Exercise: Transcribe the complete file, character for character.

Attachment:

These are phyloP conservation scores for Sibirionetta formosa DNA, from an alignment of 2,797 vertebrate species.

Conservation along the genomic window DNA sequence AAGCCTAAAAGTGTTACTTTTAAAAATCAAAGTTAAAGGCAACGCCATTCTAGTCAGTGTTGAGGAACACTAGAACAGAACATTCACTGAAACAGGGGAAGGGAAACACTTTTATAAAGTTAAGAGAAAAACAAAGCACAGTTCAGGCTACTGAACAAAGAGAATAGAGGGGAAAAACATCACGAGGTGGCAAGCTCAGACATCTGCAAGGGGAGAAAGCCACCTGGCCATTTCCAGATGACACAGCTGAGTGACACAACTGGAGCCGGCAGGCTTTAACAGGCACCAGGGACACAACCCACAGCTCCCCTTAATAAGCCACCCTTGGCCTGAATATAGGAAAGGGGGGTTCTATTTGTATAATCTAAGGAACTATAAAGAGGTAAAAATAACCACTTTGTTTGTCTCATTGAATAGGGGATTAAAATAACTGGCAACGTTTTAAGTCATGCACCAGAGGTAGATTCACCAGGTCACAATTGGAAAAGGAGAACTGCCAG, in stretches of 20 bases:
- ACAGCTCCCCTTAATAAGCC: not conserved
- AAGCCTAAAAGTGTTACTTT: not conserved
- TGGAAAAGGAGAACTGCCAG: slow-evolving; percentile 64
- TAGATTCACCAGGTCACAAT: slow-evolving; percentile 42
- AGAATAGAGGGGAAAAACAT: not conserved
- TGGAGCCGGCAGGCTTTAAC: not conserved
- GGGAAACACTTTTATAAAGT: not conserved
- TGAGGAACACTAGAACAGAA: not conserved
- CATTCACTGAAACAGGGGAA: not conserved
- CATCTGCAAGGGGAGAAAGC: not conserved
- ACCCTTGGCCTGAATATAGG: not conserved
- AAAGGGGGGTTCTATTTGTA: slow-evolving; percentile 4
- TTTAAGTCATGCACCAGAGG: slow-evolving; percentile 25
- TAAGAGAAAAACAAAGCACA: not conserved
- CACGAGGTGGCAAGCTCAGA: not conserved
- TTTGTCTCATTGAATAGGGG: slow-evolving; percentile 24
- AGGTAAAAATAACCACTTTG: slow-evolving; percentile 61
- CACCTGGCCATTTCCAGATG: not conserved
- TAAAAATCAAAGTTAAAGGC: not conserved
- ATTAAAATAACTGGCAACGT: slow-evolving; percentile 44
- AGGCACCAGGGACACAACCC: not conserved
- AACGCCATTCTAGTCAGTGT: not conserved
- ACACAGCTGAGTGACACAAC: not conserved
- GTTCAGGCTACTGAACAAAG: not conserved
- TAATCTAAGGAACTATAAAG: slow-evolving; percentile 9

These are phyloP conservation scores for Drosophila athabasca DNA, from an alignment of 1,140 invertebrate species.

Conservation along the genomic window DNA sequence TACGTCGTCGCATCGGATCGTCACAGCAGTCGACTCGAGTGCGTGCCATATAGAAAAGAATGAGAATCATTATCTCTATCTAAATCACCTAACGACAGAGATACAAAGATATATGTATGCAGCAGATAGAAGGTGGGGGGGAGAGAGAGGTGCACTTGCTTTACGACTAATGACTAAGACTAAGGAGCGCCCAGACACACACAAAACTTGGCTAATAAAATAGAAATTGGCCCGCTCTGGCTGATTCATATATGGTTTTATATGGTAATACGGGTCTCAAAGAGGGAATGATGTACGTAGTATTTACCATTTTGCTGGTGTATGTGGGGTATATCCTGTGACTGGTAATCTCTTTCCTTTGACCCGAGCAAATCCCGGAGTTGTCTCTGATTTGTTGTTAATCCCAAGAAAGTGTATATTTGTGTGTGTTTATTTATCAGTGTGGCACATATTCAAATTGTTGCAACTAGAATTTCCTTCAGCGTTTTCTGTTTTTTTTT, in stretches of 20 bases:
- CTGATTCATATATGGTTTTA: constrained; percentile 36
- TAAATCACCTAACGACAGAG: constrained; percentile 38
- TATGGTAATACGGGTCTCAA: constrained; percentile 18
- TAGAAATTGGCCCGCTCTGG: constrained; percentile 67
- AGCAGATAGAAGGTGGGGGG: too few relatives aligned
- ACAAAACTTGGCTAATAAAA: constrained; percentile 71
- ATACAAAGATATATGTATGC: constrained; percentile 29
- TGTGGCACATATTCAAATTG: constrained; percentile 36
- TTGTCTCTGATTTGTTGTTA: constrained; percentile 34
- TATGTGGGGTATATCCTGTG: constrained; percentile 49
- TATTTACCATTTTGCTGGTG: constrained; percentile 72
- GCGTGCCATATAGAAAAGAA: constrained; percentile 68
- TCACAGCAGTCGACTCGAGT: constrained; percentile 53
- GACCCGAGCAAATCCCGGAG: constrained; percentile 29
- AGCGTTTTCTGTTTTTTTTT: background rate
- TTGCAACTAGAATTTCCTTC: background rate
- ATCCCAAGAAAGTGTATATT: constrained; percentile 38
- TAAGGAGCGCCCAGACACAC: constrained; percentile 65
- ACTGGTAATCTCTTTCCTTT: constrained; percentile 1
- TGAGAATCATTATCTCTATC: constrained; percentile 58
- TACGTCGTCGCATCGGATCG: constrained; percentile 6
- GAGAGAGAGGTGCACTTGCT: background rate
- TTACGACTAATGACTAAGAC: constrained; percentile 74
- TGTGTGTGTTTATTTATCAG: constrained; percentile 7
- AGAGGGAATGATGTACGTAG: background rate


These are phyloP conservation scores for Sibirionetta formosa DNA, from an alignment of 2,797 vertebrate species.

Conservation along the genomic window DNA sequence AAGCCTAAAAGTGTTACTTTTAAAAATCAAAGTTAAAGGCAACGCCATTCTAGTCAGTGTTGAGGAACACTAGAACAGAACATTCACTGAAACAGGGGAAGGGAAACACTTTTATAAAGTTAAGAGAAAAACAAAGCACAGTTCAGGCTACTGAACAAAGAGAATAGAGGGGAAAAACATCACGAGGTGGCAAGCTCAGACATCTGCAAGGGGAGAAAGCCACCTGGCCATTTCCAGATGACACAGCTGAGTGACACAACTGGAGCCGGCAGGCTTTAACAGGCACCAGGGACACAACCCACAGCTCCCCTTAATAAGCCACCCTTGGCCTGAATATAGGAAAGGGGGGTTCTATTTGTATAATCTAAGGAACTATAAAGAGGTAAAAATAACCACTTTGTTTGTCTCATTGAATAGGGGATTAAAATAACTGGCAACGTTTTAAGTCATGCACCAGAGGTAGATTCACCAGGTCACAATTGGAAAAGGAGAACTGCCAG, in stretches of 20 bases:
- ACAGCTCCCCTTAATAAGCC: not conserved
- AAGCCTAAAAGTGTTACTTT: not conserved
- TGGAAAAGGAGAACTGCCAG: slow-evolving; percentile 64
- TAGATTCACCAGGTCACAAT: slow-evolving; percentile 42
- AGAATAGAGGGGAAAAACAT: not conserved
- TGGAGCCGGCAGGCTTTAAC: not conserved
- GGGAAACACTTTTATAAAGT: not conserved
- TGAGGAACACTAGAACAGAA: not conserved
- CATTCACTGAAACAGGGGAA: not conserved
- CATCTGCAAGGGGAGAAAGC: not conserved
- ACCCTTGGCCTGAATATAGG: not conserved
- AAAGGGGGGTTCTATTTGTA: slow-evolving; percentile 4
- TTTAAGTCATGCACCAGAGG: slow-evolving; percentile 25
- TAAGAGAAAAACAAAGCACA: not conserved
- CACGAGGTGGCAAGCTCAGA: not conserved
- TTTGTCTCATTGAATAGGGG: slow-evolving; percentile 24
- AGGTAAAAATAACCACTTTG: slow-evolving; percentile 61
- CACCTGGCCATTTCCAGATG: not conserved
- TAAAAATCAAAGTTAAAGGC: not conserved
- ATTAAAATAACTGGCAACGT: slow-evolving; percentile 44
- AGGCACCAGGGACACAACCC: not conserved
- AACGCCATTCTAGTCAGTGT: not conserved
- ACACAGCTGAGTGACACAAC: not conserved
- GTTCAGGCTACTGAACAAAG: not conserved
- TAATCTAAGGAACTATAAAG: slow-evolving; percentile 9

These are phyloP conservation scores for Drosophila athabasca DNA, from an alignment of 1,140 invertebrate species.

Conservation along the genomic window DNA sequence TACGTCGTCGCATCGGATCGTCACAGCAGTCGACTCGAGTGCGTGCCATATAGAAAAGAATGAGAATCATTATCTCTATCTAAATCACCTAACGACAGAGATACAAAGATATATGTATGCAGCAGATAGAAGGTGGGGGGGAGAGAGAGGTGCACTTGCTTTACGACTAATGACTAAGACTAAGGAGCGCCCAGACACACACAAAACTTGGCTAATAAAATAGAAATTGGCCCGCTCTGGCTGATTCATATATGGTTTTATATGGTAATACGGGTCTCAAAGAGGGAATGATGTACGTAGTATTTACCATTTTGCTGGTGTATGTGGGGTATATCCTGTGACTGGTAATCTCTTTCCTTTGACCCGAGCAAATCCCGGAGTTGTCTCTGATTTGTTGTTAATCCCAAGAAAGTGTATATTTGTGTGTGTTTATTTATCAGTGTGGCACATATTCAAATTGTTGCAACTAGAATTTCCTTCAGCGTTTTCTGTTTTTTTTT, in stretches of 20 bases:
- CTGATTCATATATGGTTTTA: constrained; percentile 36
- TAAATCACCTAACGACAGAG: constrained; percentile 38
- TATGGTAATACGGGTCTCAA: constrained; percentile 18
- TAGAAATTGGCCCGCTCTGG: constrained; percentile 67
- AGCAGATAGAAGGTGGGGGG: too few relatives aligned
- ACAAAACTTGGCTAATAAAA: constrained; percentile 71
- ATACAAAGATATATGTATGC: constrained; percentile 29
- TGTGGCACATATTCAAATTG: constrained; percentile 36
- TTGTCTCTGATTTGTTGTTA: constrained; percentile 34
- TATGTGGGGTATATCCTGTG: constrained; percentile 49
- TATTTACCATTTTGCTGGTG: constrained; percentile 72
- GCGTGCCATATAGAAAAGAA: constrained; percentile 68
- TCACAGCAGTCGACTCGAGT: constrained; percentile 53
- GACCCGAGCAAATCCCGGAG: constrained; percentile 29
- AGCGTTTTCTGTTTTTTTTT: background rate
- TTGCAACTAGAATTTCCTTC: background rate
- ATCCCAAGAAAGTGTATATT: constrained; percentile 38
- TAAGGAGCGCCCAGACACAC: constrained; percentile 65
- ACTGGTAATCTCTTTCCTTT: constrained; percentile 1
- TGAGAATCATTATCTCTATC: constrained; percentile 58
- TACGTCGTCGCATCGGATCG: constrained; percentile 6
- GAGAGAGAGGTGCACTTGCT: background rate
- TTACGACTAATGACTAAGAC: constrained; percentile 74
- TGTGTGTGTTTATTTATCAG: constrained; percentile 7
- AGAGGGAATGATGTACGTAG: background rate